“Maybe you’re big and strong now,” said Scal the sorry, with infinite patience and love, “but you’re still my little son, my little boy. And I’m sorry to say that if you do not believe me, I shall prove that I am stronger than you ever will be. A test then, son! Why don’t we see which of us can throw this stone the farthest?” And she pointed to a stone on the ground, far below.
“So small a thing?” asked the west wind. “Mother-maybe, you are a madwoman. I can knock over tall trees and send waves that eat shores. This is nothing, you watch!”
Well the west wind heaved and the west wind hauled, the west wind blew up such a flurry that it nearly pulled down the trees, but the west wind couldn’t shove that stubborn little stone. Finally it gave up, spent and exhausted, and Scal the sorry tsk-tsked in her most motherly voice.
“Well,” she said, “you’ve done your best, my boy, my little boy, but I’m sorry that I must see that you’ve lost.”
“Lost, but you’ve not won, mother-maybe,” retorted the west wind. “That stone cannot be moved at all!”
“I am your mother, little wind,” she said, “and I am stronger than you. Now you just watch.” And Scal the sorry plucked up the little rock that she’d sunk into the dirt that morning, where half its bulk lay buried beneath the surface. And she did it with one hand.
“Now listen to your mother, who is stronger than you,” she told the wind, “and leave my house alone! Never come back here, and tell all your brothers and sisters that I said so!”
The west wind left in shame, and Scal the sorry slept the sleep of the exhausted for a week and five days. She slept through breakfasts, suppers, and lunches, and finally woke when she felt a tip-tip-drip-drop on the back of her neck. Water was leaking through the feathered roof of her home, trickling down the walls, making a mess in her bedding and ruining her food stores.
“A million mice mangled in a meadow!” she swore. “Ah well, rain must come, rain must go. A day indoors patching leaks hurts nobody, though I’m sorry to admit it.” So she cooped herself up and mended the roof and walls, and brewed her latest, strongest yet tea (spiky thorns and the angriest stones she could find) to keep off the chill. She went to bed with the strum-drum-drum of raindrops in her ears, lulled to sleep.
The next day her neck was cold and wet again, splish-splash-splosh. More leaks had sprung up, and still the rain fell and fell and fell.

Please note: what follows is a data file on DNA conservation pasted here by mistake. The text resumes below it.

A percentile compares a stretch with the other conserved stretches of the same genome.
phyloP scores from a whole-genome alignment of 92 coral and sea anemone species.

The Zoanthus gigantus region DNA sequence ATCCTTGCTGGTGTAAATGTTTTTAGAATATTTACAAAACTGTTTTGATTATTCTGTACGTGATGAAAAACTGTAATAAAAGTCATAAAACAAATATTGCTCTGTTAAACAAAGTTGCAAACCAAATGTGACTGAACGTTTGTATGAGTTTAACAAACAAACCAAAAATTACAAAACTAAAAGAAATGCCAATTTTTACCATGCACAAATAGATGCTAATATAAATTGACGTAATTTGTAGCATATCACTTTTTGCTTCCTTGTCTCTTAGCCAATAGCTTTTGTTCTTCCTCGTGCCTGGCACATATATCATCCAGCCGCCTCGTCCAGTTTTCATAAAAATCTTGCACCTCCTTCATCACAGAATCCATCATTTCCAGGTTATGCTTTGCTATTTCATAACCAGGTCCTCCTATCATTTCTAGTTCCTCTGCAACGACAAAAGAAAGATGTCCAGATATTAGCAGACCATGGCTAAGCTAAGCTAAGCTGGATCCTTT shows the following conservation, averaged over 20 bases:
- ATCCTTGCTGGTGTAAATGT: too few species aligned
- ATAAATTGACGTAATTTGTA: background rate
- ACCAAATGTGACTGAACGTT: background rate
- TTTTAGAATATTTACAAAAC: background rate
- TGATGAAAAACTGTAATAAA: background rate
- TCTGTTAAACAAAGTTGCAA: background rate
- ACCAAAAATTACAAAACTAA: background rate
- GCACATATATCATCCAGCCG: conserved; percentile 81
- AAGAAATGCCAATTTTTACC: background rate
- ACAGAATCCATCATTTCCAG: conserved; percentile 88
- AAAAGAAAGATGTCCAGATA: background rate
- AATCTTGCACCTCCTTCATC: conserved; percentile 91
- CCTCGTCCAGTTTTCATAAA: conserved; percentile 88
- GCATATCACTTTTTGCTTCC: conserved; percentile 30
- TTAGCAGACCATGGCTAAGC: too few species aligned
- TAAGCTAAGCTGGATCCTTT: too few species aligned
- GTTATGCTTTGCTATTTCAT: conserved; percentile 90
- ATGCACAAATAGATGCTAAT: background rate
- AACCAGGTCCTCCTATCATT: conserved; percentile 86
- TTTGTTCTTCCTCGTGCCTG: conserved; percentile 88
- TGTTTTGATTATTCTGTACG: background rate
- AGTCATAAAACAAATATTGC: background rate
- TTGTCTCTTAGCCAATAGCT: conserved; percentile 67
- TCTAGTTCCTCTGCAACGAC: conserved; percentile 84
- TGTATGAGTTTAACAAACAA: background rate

“Two in a row?” she nagged to herself. “Bothersome!” And she brewed more tea and patched more leaks and did this for all the week before she shook her fist at the sky and saw that the clouds weren’t moving as they should be. They were stuck fast, fat and soggy, held in place by a breezeless air.
“I find myself sorry that I have no wind,” said Scal the sorry, “but there must be another way around this! Eh, having a house is such a trouble – I will find a way, yes I will.”
So she tried covering her home in resin from the tree. The rain pounded and poured and in three days it washed it all away.
“Rabbit legs snipped by snares!” she swore, and tried covering her home with dozens of interwoven branches. Pound pound pour, in two days the rain had soaked all the leaves through and filled her home with their washed-out little scraps.
“Bear-carrion in a nest of eagles!” she shrieked, and chewed on her left hand’s fingernails, spitting and hissing. She put her magic hand’s power into her house, so strong and fierce that it chased all the water away, right down to the spit out of her mouth and the tea she was drinking. It took one day for her to stop coughing and wheezing long enough to undo her mistake.
“Dirty riptides,” she sulked, washing out her parched throat with (damned) rainwater. “Those clouds need scorching. Maybe I can ask for help.” So Scal the sorry put on her least-damp clothing and set off into the rain, looking and searching for help outside the endless rainfall that surrounded her cloud-clotted home.
“I’m sorry,” she asked of a passing deer, “but do you know any animals that might help with getting rid of all my rain?”
“No,” said the deer, twitching its nose. “Water on the ground we drink. Water in the sky is not for us.” And it bounded away.
Scal the sorry said harsh words, and tried again.
“I’m sorry,” she asked a spry young sapling, “but do you know any plants that might help with getting rid of all my rain, which is ruining my home?”
“No,” said the sapling, rustling cheerily. “But isn’t it most fine? A good drink puts green in your stem and bite in your bark! I’ll be in the canopy in no time at all, barely a century, just you wait!”
Scal the sorry said cruel words, kicked the tree’s trunk, and, limping, tried again.
“I’m sorry,” she asked the nearest mountain, “but do you know any other powerful big stones that might help with getting rid of all my rain, which is ruining my home and driving me to distraction and difficulties?”